Without increasingly oppressive taxation and a corresponding hike in the retirement age, Uncle Sam's Ponzi scheme is mathematically unsustainable. Because half of Americans pay zero income taxes, and 25% pay 86%, today's young workers know that they'll never receive a dime from this "security" money hole when they retire.
According to the Social Security Administration, in the over-65 crowd, more than 50% of married couples and 72% of singles get the majority of their income from Uncle Sam's Ponzi scheme. This is blatant intergenerational fraud and wealth redistribution.
Furthermore, for the first time since 1983, Social Security expenditures are expected to exceed tax receipts in 2010 by $41B (excluding interest income). So why is anyone surprised that during the Great Recession, Social Security is broken -- again?
Welfare of Society
If the intent of Social Security was to provide economic security to retirees (was that the intent?), then what is the origin of its name? Glad you asked.
At the beginning of the 1930s, "economic security" was the term used by the original authors of the legislation and by President Roosevelt. But Abraham Epstein, the man credited with introducing the term "social security" to America and the world, changed everything. As a national leader in the social-welfare movement, in the first half of the 20th century, Epstein opined:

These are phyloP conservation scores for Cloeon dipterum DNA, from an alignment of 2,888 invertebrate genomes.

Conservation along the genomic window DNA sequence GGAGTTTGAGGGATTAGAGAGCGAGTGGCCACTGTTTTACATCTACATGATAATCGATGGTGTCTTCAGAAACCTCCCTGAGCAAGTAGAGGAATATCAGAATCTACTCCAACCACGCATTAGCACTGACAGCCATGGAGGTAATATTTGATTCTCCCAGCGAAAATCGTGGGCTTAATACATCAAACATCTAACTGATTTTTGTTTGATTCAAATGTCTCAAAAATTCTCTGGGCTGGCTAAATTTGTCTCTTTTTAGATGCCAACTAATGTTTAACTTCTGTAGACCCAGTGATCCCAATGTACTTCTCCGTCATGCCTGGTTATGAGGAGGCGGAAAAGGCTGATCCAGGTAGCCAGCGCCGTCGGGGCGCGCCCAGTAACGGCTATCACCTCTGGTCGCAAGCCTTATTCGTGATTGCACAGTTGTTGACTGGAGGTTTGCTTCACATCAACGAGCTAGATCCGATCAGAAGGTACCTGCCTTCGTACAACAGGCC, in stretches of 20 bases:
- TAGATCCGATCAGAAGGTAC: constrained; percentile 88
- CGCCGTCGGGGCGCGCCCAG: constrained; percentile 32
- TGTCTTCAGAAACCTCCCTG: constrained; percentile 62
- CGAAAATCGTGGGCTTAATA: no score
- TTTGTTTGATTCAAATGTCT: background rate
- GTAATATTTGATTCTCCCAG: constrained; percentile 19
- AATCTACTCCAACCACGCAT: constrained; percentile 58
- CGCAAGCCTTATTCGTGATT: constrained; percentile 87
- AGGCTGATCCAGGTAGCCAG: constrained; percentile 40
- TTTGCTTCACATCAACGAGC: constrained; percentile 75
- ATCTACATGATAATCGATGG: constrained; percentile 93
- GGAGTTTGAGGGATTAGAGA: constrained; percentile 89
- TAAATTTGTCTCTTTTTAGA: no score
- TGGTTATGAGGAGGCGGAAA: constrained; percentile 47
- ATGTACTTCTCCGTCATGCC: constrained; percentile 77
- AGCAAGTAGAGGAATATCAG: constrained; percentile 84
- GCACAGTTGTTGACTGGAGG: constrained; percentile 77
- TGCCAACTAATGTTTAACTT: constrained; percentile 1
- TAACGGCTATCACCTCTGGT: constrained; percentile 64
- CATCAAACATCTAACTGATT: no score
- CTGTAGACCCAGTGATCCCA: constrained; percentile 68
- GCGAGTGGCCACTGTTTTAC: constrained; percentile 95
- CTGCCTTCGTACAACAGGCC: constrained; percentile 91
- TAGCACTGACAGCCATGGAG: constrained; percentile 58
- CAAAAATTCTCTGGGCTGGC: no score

I insisted on the term "social security" because by that time I had a clear conception of the differences which lay between the concept of social insurance as worked out by Bismarck in Germany and the conception of social protection as elaborated in England. I definitely did not want "social insurance" because this would give it the German twist of the actuarial insurance concept in terms of compulsory savings, which do not justify governmental contributions. I did not want "economic security" because what I hoped for was not only a form of security for the workers as such but that type of security which would, at the same time, promote the welfare of society as a whole, as I was convinced that no improvement in the conditions of labor can come except as the security of the people as a whole is advanced.
Obviously, the socialistic, progressive "people as a whole" concept caught on, dismissing individual liberty and responsibility, and the rest is insolvency...I mean history. Didn't the lesson of Plymouth Plantation sink in? Does it ever?
FDR liked the new term, and the Social Security Act of 1935 was born, littered with the words "social" and "general welfare." If Social Security were such a great idea and a huge success, there would be overwhelming evidence, right? Where is it?
The No-Nonsense Bottom Line
If financial independence is the goal, then Social Security is an abysmal failure. If, however, irreversible dependence on Big Government is the goal, then Social Security is a whopping success. Social Security, therefore, is a successful failure. Again, it depends on the side of the coin you favor. Let's just hope that coin is made of gold.
Marc Rudov is an author, speaker, branding expert, and radio/TV personality.